Section 11: Other Writers
- Tales of Wonder - Science Fiction and Fantasy
in the Age of Jane Austen.
- This paper challenges the accepted view
that the works of writers such as Mrs.
Radcliffe, "Monk" Lewis,
Maturin and Mary Shelley are part of a
Gothic tradition deriving from Horace
Walpole's Castle of Otranto. The
paper also studies the connection of Jane
Austen to these writers and will try to
unravel the errors of Brian Aldiss, whose
ideas are taken from earlier authors.
- Natural Mysticism in Kenneth Grahame's The
Wind in the Willows.
- This paper explores the use of Pan as the
medium for an intense mystical experience
in "The Piper at the Gates of
Dawn", and how this mystical passage
fits in with the rest of The Wind in
the Willows. The author also explores
possible influences on Grahame from
writers of the nineteenth century who had
mystical emphases in their books. The
"Piper" is one of the most
beautiful passages of natural mysticism
in twentieth-century literature, but one
rarely discussed: the author hopes this
paper will begin to fill this critical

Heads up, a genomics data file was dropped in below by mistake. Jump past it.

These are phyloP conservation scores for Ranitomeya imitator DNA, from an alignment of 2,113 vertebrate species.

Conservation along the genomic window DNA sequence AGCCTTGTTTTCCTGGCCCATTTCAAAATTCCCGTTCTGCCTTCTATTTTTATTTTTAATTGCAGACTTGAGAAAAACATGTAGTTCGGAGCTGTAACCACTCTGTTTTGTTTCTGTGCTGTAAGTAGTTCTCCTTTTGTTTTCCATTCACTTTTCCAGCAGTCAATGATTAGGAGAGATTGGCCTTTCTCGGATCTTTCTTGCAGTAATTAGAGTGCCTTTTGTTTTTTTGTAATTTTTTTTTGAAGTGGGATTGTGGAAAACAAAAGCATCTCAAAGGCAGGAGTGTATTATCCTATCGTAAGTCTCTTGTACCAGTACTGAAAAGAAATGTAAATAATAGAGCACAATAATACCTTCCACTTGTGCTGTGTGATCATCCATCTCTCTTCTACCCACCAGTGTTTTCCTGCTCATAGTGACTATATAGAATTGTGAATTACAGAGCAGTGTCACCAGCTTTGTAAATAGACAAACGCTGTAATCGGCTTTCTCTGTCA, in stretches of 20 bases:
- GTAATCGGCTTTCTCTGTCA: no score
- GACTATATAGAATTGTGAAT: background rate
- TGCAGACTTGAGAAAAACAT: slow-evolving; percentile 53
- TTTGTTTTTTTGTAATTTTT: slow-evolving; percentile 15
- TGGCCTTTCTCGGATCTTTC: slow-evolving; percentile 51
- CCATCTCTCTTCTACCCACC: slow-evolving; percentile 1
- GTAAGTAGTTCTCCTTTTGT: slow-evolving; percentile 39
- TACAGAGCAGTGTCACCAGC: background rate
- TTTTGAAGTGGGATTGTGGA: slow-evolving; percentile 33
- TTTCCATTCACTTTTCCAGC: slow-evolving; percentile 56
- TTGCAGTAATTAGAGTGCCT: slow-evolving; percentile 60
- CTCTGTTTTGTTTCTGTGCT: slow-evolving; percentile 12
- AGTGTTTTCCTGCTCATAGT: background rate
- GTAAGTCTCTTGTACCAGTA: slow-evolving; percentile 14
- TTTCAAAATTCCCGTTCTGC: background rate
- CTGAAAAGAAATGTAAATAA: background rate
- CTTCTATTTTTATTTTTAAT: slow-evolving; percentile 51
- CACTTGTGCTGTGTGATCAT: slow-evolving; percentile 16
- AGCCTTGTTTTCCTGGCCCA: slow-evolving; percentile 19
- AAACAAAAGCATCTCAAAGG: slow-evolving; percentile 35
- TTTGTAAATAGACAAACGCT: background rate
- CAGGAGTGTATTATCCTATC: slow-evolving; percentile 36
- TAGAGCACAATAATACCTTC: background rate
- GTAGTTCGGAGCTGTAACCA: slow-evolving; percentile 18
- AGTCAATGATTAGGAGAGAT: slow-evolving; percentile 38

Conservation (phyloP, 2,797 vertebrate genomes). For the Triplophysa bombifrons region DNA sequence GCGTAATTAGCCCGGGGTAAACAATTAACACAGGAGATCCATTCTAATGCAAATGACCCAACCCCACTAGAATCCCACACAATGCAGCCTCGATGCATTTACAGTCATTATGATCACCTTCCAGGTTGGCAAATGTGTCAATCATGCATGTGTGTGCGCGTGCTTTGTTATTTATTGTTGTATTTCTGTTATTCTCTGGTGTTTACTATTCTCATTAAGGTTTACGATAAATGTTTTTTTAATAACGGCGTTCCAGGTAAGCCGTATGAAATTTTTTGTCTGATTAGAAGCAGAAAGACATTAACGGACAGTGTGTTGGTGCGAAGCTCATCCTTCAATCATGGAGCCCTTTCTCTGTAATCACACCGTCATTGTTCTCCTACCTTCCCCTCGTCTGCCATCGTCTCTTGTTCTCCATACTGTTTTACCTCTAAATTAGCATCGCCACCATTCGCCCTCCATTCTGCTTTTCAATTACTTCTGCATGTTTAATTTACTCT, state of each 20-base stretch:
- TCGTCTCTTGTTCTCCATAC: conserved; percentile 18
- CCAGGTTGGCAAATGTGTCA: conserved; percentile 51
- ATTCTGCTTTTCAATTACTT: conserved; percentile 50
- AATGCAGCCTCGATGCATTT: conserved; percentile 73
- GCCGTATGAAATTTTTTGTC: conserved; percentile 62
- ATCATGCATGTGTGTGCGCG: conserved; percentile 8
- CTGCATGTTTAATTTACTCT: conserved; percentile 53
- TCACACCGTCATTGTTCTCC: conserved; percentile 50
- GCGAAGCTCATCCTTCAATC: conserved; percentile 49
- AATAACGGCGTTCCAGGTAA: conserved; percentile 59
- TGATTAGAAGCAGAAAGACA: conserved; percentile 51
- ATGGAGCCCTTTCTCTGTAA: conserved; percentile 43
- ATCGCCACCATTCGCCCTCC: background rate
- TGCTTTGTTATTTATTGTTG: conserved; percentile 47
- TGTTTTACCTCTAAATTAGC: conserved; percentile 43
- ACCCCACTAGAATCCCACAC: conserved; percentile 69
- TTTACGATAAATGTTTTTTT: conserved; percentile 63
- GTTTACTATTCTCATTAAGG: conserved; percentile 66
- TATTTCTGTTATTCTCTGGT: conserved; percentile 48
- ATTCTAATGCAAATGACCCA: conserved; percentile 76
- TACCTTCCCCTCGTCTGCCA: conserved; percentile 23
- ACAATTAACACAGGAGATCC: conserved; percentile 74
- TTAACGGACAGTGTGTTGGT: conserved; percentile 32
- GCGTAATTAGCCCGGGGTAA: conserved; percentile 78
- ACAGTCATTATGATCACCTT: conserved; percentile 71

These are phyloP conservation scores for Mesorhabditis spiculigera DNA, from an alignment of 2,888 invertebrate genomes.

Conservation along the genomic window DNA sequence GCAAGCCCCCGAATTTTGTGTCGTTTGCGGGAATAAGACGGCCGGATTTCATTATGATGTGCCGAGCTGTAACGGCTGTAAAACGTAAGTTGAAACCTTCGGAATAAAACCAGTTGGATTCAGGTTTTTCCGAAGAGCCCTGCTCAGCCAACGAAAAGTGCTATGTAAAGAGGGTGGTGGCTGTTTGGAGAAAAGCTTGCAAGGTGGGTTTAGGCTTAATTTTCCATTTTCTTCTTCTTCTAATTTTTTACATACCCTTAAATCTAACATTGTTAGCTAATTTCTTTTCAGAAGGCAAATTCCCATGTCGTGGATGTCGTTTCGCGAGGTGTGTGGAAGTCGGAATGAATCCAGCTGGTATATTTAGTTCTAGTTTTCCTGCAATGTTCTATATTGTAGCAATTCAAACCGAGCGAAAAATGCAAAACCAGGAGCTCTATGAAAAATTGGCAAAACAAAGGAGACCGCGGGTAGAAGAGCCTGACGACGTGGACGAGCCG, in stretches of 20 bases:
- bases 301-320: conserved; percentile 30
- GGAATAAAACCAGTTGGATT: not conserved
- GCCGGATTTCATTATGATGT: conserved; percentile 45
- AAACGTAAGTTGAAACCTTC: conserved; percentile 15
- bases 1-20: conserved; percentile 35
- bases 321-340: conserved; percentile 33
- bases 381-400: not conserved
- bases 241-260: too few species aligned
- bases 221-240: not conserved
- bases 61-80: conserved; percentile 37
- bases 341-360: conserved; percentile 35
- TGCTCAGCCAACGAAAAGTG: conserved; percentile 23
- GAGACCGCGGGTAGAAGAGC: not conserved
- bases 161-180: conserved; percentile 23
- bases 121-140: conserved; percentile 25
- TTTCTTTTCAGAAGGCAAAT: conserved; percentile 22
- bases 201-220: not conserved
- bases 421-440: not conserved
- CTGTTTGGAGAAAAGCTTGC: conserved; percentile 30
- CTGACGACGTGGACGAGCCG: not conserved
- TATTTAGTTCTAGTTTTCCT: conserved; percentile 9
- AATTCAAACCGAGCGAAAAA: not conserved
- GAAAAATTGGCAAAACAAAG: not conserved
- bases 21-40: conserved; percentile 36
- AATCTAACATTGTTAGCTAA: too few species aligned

- Cetacean Consciousness in Katz's Whalesinger and L'Engle's
A Ring of Endless Light.
- Both Canadian fantastist Welwyn Wilton Katz and American fantasist
Madeleine L'Engle have written novels in which humans, in communicating
with whales or dolphins, have been exposed to wholeness, harmony,
unity, and pattern in the universe at large as perceived by cetaceans.
While writing quite independently, these works show a remarkable similarity
in their perception of cetacean consciousness. An exploration of these
similarities shows the united mystical vision that writers from different
backgrounds and beliefs can attain.
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